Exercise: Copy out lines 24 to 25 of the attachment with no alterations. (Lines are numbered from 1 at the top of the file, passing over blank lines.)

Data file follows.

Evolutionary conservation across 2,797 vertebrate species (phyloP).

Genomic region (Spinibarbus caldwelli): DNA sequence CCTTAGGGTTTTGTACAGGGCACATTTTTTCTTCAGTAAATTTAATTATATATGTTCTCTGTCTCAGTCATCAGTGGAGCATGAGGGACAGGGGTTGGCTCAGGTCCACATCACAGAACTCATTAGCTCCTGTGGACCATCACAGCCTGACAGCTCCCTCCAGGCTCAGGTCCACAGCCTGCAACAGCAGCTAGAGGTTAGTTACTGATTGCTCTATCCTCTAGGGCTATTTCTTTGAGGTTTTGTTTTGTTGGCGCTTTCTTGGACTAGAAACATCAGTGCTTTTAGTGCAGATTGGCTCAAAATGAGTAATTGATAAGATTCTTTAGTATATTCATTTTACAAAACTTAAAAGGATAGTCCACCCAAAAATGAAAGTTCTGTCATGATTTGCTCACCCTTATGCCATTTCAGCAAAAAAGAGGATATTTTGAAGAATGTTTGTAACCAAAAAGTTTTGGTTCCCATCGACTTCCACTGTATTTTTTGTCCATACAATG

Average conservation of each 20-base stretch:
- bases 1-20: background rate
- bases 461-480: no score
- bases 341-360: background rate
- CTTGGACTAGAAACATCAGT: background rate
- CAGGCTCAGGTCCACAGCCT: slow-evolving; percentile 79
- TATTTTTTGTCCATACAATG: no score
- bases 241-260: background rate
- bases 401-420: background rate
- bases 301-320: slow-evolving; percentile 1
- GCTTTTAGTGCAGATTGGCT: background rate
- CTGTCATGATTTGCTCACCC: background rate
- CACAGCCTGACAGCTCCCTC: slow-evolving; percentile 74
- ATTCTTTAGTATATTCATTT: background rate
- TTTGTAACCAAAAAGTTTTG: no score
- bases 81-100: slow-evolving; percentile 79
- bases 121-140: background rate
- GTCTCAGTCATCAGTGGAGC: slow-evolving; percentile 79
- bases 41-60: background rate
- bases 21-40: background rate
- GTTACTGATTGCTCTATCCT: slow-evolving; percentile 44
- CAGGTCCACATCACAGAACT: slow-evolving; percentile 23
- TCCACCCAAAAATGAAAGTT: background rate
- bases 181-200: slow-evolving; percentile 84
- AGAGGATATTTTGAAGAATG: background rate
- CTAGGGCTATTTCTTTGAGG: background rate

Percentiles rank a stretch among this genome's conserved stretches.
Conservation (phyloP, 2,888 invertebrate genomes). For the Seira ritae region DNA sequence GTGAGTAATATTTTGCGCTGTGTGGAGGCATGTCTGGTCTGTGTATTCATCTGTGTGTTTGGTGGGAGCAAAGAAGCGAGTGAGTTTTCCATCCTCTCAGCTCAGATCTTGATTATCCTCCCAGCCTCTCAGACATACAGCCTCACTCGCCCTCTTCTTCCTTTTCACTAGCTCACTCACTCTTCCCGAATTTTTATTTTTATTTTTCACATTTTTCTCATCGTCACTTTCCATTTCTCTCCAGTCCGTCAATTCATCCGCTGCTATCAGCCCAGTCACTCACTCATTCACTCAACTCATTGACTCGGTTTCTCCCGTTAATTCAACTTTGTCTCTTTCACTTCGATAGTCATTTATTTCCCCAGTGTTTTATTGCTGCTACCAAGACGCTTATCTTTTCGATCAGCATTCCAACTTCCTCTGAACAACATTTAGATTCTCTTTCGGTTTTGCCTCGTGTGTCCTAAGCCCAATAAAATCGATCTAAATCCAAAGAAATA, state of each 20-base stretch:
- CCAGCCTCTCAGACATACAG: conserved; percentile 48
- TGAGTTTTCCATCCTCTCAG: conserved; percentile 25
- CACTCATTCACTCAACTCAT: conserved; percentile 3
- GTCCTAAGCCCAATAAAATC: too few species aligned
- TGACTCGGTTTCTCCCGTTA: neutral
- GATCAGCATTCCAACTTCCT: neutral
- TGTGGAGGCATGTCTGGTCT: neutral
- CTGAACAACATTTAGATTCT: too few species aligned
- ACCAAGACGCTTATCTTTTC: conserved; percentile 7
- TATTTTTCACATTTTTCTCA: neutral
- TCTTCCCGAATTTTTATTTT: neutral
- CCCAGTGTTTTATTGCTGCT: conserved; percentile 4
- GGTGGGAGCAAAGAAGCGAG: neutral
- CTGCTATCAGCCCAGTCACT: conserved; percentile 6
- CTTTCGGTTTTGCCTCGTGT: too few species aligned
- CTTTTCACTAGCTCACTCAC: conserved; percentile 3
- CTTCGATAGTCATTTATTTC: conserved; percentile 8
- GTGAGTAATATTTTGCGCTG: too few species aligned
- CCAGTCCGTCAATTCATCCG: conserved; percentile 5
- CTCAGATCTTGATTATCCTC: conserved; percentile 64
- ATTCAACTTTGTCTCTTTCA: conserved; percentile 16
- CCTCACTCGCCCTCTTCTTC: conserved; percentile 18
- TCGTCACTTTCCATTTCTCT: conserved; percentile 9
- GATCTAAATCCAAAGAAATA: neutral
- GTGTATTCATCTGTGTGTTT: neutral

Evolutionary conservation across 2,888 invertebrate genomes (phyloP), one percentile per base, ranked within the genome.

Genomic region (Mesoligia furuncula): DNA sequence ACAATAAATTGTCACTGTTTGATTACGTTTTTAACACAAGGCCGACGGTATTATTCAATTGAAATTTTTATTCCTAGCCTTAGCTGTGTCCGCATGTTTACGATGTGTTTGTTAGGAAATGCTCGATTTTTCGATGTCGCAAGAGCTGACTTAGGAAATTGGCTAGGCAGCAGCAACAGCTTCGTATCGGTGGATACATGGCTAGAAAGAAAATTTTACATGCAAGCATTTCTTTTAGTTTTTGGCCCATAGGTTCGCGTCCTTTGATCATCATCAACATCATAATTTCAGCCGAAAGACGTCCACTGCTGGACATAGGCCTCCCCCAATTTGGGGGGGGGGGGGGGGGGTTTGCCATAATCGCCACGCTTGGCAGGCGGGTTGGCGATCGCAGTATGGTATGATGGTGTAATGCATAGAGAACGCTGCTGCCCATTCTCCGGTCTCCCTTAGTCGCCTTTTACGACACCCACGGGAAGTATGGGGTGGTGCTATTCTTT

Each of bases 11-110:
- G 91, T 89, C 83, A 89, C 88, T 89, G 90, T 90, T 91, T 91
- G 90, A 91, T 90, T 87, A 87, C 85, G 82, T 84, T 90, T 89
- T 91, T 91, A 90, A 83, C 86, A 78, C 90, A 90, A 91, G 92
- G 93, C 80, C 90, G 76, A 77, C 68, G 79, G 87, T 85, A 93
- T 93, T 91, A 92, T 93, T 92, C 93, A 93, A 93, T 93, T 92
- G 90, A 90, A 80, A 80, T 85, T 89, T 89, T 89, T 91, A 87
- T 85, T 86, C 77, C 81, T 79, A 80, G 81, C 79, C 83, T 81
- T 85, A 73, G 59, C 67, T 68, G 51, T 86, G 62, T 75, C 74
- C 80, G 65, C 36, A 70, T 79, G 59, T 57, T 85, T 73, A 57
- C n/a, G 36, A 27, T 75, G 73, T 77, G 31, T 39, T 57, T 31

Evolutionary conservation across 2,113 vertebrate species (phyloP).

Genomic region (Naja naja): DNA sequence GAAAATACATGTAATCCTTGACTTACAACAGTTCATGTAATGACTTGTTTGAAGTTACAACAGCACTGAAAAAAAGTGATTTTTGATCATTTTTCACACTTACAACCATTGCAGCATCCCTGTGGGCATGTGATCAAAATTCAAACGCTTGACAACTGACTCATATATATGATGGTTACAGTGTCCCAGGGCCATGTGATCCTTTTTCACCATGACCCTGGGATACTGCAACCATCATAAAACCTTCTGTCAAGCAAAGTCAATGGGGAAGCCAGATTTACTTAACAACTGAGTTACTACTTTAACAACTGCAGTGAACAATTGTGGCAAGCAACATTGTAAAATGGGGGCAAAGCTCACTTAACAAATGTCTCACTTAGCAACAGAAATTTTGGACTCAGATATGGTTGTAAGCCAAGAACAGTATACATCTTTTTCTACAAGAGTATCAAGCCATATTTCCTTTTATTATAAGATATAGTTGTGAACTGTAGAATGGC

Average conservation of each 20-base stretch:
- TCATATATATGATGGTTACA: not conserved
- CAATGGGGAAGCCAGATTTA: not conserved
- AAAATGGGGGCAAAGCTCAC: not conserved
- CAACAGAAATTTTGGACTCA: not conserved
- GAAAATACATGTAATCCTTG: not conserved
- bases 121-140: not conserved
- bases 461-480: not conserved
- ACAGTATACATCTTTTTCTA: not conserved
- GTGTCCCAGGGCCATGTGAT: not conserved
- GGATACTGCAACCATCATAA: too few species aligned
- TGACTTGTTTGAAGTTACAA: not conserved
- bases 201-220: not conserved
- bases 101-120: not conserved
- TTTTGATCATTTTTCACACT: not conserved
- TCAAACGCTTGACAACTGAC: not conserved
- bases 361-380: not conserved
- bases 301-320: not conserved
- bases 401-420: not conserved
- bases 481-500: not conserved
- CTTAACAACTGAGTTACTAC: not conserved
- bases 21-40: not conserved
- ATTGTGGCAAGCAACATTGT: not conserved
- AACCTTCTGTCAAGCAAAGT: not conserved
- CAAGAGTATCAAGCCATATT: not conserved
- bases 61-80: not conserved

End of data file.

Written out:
- CAGGTCCACATCACAGAACT: slow-evolving; percentile 23
- TCCACCCAAAAATGAAAGTT: background rate